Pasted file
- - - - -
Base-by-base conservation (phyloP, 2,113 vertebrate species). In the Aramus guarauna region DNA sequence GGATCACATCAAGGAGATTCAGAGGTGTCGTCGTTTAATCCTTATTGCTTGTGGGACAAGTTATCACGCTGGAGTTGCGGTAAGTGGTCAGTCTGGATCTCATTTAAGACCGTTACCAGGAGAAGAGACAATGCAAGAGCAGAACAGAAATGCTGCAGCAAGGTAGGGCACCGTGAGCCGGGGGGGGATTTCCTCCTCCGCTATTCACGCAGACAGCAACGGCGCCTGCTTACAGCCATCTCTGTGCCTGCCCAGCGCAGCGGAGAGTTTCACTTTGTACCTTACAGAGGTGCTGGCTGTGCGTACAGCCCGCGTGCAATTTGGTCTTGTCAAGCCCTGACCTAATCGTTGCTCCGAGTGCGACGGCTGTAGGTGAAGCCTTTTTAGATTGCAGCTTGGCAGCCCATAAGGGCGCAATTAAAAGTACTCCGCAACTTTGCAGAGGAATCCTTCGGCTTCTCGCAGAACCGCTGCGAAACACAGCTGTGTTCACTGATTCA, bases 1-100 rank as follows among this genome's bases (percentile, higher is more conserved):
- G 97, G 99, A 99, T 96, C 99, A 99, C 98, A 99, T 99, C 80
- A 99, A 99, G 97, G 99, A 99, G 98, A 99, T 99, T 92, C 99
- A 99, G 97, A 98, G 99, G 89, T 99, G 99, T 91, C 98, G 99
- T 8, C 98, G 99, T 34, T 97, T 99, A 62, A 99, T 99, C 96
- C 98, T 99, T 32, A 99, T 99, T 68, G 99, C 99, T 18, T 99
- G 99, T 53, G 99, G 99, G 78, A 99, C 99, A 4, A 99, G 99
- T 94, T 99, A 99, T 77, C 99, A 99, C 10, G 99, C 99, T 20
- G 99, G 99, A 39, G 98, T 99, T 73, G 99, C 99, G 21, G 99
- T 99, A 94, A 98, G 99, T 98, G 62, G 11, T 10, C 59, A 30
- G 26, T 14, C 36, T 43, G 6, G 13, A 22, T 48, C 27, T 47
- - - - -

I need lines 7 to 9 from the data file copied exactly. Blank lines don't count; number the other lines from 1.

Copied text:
- G 99, T 53, G 99, G 99, G 78, A 99, C 99, A 4, A 99, G 99
- T 94, T 99, A 99, T 77, C 99, A 99, C 10, G 99, C 99, T 20
- G 99, G 99, A 39, G 98, T 99, T 73, G 99, C 99, G 21, G 99